I carry the lightness as well as the load that
motherhood brings. It is a part of who I am. Coming to escape, my
children are on my mind. Wandering campus for a place to write, I find an
unoccupied picnic table shaded by trees. Settled in I find “MOM!” carved into
the surface of the table.Snickering, I
realize, I can never fully escape my maternal role. My heart is filled with the
good, the bad and the ugly.This is the
life I chose, a commitment for better and for worse.
Hope carries me through the anxiety and fear
that missteps may narrow the possibilities presented to my children as
adults.This too, is part of growing
up.Even after more than three decades
in this mothering role, I too continue to navigate my way in this world, as a
wife, mother, and human accepting the messiness that goes along with "adulting."
Sometimes fear is useful; in cases of survival. Lately it feels like I have been walking a wobbly tightrope between fear and caution.
A kid about seven years old cut across the yard, grabbing a handful of grass that had grown to half his size. As he kicked through it to the asphalt, I had all I could do to not grab the mother by the arm, look straight into her eyes and say, "Check your kid for ticks."
So far, I am lucky. I found my tick; took doxycycline for six weeks and have been bothered by a few aches and fatigue.
Some I know have been unable to work. One friend explained her brain function has been impaired and she has particular trouble with calculating figures. Another found it taxing to care for her children due to chronic fatigue and brain fog. You see, I am lucky.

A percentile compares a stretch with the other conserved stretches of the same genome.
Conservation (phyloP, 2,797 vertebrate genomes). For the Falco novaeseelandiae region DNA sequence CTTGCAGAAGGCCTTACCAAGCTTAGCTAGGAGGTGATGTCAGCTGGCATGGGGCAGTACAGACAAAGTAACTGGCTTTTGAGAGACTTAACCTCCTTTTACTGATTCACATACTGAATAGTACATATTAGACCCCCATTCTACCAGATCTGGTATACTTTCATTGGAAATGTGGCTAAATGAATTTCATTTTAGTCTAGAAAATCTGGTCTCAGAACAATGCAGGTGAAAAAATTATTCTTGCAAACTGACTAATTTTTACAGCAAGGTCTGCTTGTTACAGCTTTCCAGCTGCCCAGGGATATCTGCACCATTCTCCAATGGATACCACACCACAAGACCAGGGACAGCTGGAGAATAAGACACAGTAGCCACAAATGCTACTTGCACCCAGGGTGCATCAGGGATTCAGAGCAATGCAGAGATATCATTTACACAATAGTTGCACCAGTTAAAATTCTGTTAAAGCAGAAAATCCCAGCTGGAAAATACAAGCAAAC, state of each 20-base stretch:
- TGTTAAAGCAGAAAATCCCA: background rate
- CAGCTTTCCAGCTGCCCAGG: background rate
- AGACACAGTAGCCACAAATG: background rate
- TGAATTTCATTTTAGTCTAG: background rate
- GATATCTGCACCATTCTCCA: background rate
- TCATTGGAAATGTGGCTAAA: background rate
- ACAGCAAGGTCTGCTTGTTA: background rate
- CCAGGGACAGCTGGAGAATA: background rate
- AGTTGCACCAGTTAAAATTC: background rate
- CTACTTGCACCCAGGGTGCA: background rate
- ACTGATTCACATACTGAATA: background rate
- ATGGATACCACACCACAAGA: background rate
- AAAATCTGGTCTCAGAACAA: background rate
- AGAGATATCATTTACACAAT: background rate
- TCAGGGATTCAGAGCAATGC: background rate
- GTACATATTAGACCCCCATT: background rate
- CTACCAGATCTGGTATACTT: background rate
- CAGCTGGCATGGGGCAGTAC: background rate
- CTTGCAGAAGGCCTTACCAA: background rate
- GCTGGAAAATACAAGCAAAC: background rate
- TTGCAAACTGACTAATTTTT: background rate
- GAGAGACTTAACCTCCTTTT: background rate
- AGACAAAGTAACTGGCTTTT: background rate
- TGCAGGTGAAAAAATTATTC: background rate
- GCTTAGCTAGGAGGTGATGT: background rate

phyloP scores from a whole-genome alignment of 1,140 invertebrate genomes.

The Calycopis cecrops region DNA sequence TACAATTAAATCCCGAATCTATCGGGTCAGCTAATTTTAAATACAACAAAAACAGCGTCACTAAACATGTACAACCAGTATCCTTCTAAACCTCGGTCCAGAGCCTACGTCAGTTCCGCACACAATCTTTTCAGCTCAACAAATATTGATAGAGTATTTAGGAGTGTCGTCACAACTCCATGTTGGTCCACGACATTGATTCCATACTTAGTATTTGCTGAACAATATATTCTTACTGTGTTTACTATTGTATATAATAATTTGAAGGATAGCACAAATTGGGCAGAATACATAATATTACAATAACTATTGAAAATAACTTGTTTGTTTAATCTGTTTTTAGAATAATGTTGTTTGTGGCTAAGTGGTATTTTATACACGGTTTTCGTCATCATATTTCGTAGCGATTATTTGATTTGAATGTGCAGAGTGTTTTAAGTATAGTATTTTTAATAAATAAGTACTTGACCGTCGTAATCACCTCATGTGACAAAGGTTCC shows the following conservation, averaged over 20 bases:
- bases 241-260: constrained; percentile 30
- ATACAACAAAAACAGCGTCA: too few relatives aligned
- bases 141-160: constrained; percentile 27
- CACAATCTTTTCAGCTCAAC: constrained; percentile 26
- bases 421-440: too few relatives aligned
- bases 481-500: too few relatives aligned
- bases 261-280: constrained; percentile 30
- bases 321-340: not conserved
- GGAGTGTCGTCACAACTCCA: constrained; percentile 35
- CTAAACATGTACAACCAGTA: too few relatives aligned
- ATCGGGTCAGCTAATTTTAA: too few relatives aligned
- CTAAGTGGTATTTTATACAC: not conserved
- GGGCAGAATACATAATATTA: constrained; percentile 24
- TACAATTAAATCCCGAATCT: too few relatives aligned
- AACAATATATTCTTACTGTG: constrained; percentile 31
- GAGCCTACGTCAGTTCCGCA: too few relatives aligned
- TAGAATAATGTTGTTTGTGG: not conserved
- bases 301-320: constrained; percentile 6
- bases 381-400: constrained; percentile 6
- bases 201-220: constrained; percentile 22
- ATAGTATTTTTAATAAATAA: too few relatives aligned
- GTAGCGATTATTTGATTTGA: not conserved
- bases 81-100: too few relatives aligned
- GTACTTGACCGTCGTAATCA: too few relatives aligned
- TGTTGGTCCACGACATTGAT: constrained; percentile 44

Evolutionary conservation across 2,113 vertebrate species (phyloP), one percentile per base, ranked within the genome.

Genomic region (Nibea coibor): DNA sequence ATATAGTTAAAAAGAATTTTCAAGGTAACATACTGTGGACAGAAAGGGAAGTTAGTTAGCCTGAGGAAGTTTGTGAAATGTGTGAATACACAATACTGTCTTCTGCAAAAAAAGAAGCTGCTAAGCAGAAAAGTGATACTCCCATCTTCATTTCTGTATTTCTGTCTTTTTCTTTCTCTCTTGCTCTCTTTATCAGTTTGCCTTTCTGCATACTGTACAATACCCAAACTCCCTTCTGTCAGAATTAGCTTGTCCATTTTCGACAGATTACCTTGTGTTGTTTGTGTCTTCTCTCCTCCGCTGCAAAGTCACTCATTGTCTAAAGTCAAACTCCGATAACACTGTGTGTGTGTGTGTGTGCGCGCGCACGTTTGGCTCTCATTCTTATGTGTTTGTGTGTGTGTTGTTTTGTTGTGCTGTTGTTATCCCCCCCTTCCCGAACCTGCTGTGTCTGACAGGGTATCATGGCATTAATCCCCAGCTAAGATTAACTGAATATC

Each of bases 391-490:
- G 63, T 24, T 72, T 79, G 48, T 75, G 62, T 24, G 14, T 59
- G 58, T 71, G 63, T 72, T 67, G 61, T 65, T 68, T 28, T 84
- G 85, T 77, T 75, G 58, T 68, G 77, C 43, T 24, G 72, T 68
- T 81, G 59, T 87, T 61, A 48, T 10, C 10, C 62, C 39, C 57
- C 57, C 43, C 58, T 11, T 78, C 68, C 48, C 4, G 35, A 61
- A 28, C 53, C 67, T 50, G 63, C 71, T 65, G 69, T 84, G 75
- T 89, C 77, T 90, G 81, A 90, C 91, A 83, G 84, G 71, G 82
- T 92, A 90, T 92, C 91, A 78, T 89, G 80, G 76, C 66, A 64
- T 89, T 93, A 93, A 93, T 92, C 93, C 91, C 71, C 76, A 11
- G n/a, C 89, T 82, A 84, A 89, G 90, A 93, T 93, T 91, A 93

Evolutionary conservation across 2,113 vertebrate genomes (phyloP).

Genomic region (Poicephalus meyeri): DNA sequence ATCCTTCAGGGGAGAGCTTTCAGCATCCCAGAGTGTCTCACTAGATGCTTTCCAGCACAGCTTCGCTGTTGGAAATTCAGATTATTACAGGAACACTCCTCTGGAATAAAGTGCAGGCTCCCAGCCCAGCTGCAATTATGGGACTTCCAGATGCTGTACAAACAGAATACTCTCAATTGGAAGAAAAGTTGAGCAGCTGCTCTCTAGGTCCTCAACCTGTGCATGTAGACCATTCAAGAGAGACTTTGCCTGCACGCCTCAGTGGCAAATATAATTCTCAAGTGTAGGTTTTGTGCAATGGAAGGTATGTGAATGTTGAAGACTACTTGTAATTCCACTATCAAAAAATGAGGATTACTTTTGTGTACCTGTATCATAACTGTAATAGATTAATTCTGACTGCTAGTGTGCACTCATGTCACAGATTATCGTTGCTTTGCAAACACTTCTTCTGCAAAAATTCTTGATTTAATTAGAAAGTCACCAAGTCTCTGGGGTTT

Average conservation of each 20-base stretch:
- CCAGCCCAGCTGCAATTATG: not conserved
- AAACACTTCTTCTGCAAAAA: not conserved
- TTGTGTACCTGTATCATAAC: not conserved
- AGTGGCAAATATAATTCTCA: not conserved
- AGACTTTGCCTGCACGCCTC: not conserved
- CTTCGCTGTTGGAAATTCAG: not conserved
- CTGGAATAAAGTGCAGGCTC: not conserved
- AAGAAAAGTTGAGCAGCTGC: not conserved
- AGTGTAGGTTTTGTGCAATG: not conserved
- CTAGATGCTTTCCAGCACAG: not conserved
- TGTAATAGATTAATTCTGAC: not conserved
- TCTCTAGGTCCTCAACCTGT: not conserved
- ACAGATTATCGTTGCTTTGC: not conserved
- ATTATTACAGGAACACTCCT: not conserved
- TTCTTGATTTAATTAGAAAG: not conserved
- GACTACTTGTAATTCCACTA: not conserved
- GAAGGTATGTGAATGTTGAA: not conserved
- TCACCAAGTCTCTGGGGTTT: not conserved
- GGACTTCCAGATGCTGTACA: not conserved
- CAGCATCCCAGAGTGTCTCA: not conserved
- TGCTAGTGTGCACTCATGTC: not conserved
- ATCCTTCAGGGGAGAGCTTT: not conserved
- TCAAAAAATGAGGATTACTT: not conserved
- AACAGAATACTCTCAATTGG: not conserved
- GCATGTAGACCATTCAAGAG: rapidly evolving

Presently, we await results of blood work. It is suspected my husband has Lyme.
My favorite path to walk is lined with a wispy hedge of grass. I continue to walk it, although I no longer brush my legs against the soft growth. This is not fear, but common sense and caution. Ticks like to cling to grasses and hitch a ride.
Check for ticks. Check yourself, check those you love and wear a repellant. I am told that on MDI about 50% of ticks carry Lyme. Fear will not replace the peacefulness and sense of well being I feel on my walks in the woods, however sensibility and caution travel with me now. Proceed with caution.
In eight months, my life has changed drastically. It may be a little like learning how to walk again after years of immobilization, however it is likely much more complicated than that. Troubles began early on, I remember. My chubby hands grasped the splintery wooden handle as I fished around the filiment of green grass in the bottom of the Easter basket searching for another jelly bean or chocolate egg with foil. A few times I popped the chocolate into my mouth with foil still clinging to the candy. Mindless eating. Mouthful after mouthful. My basket was empty before 8:00 a.m. mass.
I am uncertain where my issues with food originated. As a child, food was as plentiful, as love. I was adored and the center of my parents life for my first ten years until I became a big sister. Weighing just a few pounds at birth; my life depended upon accepting nourishment. Maybe it began that early.
Food is the perfect companion for any occassion and remedy for any emotion. Just now at nearly 60 years old am I working to establish a healthy relationship with food for the remainder of my days. Not many succeed. I am reading everything I can about those who have been able to keep excess weight at bay over time. I am reading article after article listing habits of healthy people.
I want to remember how I would become breathless walking up five steps into my house. I want to remember how most days I had to sit in the recliner with my ankles and feet elevated because swelling made them throb. I want to remember the humiliation of trying on outfit after outfit and having to reach for larger and larger sizes, eventually settling on frumpy. I want to remember how I would have to unzip my pants while at the table, so I could continue to eat way beyond the point of being full. I want to remember the ache in my throat as I held back tears after being called fat. My life depends upon remembering.